An anonymous group of hackers claim to have broken into PricewaterhouseCoopers' computers and stolen Republican presidential nominee Mitt Romney's tax return information. The group is ransoming the information for $1 million, but there are many questioning the alleged hack -- including PwC, which has said it is currently working with the Secret Service regarding the situation.
It appears that Ken Whitehouse for Nashville CityPaper was among the first to pick up on the alleged breach of these tax documents from the PwC Franklin, Tenn., office, after Romney's tax history has been called into question in recent months. Whitehouse states the hackers posted messages of their activities and terms on the file-sharing site Pastebin. Here's some of the hackers threat:
Romney's 1040 tax returns were taken from the PWC office 8/25/2012 by gaining access to the third floor via a gentleman working on the 3rd floor of the building. Once on the 3rd floor, the team moved down the stairs to the 2nd floor and setup shop in an empty office room. During the night, suite 260 was entered, and all available 1040 tax forms for Romney were copied. A package was sent to the PWC on suite 260 with a flash drive containing a copy of the 1040 files, plus copies were sent to the Democratic office in the county and copies were sent to the GOP office in the county at the beginning of the week also containing flash drives with copies of Romney's tax returns before 2010. A scanned signature image for Mitt Romney from the 1040 forms were scanned and included with the packages, taken from earlier 1040 tax forms gathered and stored on the flash drives.
The group will release all available files to the public on the 28 of September, 2012.
They will release the files, that is, unless they're paid $1 million in a transfer.
The hackers also claim to have sent an encrypted message with the sensitive to major media outlets. Passwords to unencrypt, they threaten, will be released to these outlets if their demands are not met. Unless of course the highest bidder actually wants the documents released. Adding to the odd threat, Whitehouse writes the hackers say they'll really do whatever the highest bidder wants:
So this is an equal opportunity for the documents to remain locked away forever or to be exposed before the September 28 deadline.
In addition, the Tennessean reported today that the Williamson County Republican Party and the local Democratic party alerted police to having received "suspicious looking packages containing a flash drive and a copy of the letter." Executive Director of the Republican group, Jean Barwick, told the Tennessean she didn't report the delivery until now as it didn't seem credible:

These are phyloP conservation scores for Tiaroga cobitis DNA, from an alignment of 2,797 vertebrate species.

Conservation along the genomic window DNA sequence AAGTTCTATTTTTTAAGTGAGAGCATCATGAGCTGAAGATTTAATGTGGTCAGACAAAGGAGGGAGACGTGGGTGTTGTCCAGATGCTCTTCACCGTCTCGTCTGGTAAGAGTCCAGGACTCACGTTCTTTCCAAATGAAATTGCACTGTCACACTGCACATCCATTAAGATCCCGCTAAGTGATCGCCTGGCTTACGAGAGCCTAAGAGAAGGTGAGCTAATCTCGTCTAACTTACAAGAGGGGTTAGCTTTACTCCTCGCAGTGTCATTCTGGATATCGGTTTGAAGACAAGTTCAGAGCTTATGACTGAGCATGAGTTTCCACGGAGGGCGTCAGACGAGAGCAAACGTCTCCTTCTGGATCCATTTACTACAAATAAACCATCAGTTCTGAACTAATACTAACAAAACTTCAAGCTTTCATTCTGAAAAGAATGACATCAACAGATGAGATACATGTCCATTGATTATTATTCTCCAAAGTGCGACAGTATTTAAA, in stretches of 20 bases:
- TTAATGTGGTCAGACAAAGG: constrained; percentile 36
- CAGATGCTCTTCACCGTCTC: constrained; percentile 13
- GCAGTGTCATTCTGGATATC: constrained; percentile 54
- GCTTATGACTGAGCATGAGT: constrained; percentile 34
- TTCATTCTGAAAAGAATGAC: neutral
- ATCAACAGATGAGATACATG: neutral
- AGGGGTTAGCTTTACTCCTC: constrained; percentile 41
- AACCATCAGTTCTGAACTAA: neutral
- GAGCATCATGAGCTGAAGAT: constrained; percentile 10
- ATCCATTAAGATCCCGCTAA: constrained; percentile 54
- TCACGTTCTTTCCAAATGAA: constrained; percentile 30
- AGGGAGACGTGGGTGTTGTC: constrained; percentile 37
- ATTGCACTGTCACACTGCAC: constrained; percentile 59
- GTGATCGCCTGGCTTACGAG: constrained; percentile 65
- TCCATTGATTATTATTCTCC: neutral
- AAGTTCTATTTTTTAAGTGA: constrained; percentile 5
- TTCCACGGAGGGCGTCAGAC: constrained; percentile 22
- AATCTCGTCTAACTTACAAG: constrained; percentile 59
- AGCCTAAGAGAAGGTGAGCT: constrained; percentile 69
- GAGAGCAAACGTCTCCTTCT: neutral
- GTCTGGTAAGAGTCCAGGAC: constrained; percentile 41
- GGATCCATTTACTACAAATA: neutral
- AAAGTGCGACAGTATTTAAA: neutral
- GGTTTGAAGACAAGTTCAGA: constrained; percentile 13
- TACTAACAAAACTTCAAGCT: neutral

“A million dollars seemed kind of low,” Barwick said. “If you’re going to go for a million, why not go for $100 million.”
A spokesperson for the Democratic party said the situation seemed fishy as well, but given that both groups received a package, something could be up.
The Tennessean reports that the Republican party has not attempted to access the flashdrive. It doesn't report either way if the Democratic party has tried to access its documents.
Alexander Abad-Santos for the Atlantic Wire though finds much amiss with this alleged hack and subsequent threat that sounds like a "Nigerian e-mail scam" and the Austin Powers' character Dr. Evil combined:
First off there's a lack of proof. We're not really up to speed on the latest trends in blackmail, but most movies we've seen involving ransom notes include some sort of proof—of which this one offers none. And even though Whitehouse explains these 1040 purported hackers posted to Pastebin ("This same website has been used by hackers who have claimed to have infiltrated computers from companies like Apple in the past"), the whole notion of Pastebin is that anyone can anonymously paste anything to it. See? We just did, too. And there doesn't seem to be an outcry from the Romney camp.
International Business Times too writes "it is most likely a prank with no veracity."
No one in Romney's camp has commented about the alleged hack, but PwC released a statement (via Talking Points Memo):
We are aware of the allegations that have been made regarding improper access to our systems. We are working closely with the United States Secret Service, and at this time there is no evidence that our systems have been compromised or that there was any unauthorized access to the data in question.
Marc Ambinder, who is a contributing editor for GQ and The Atlantic, tweeted that the FBI has gotten involved in this extortion attempt as well.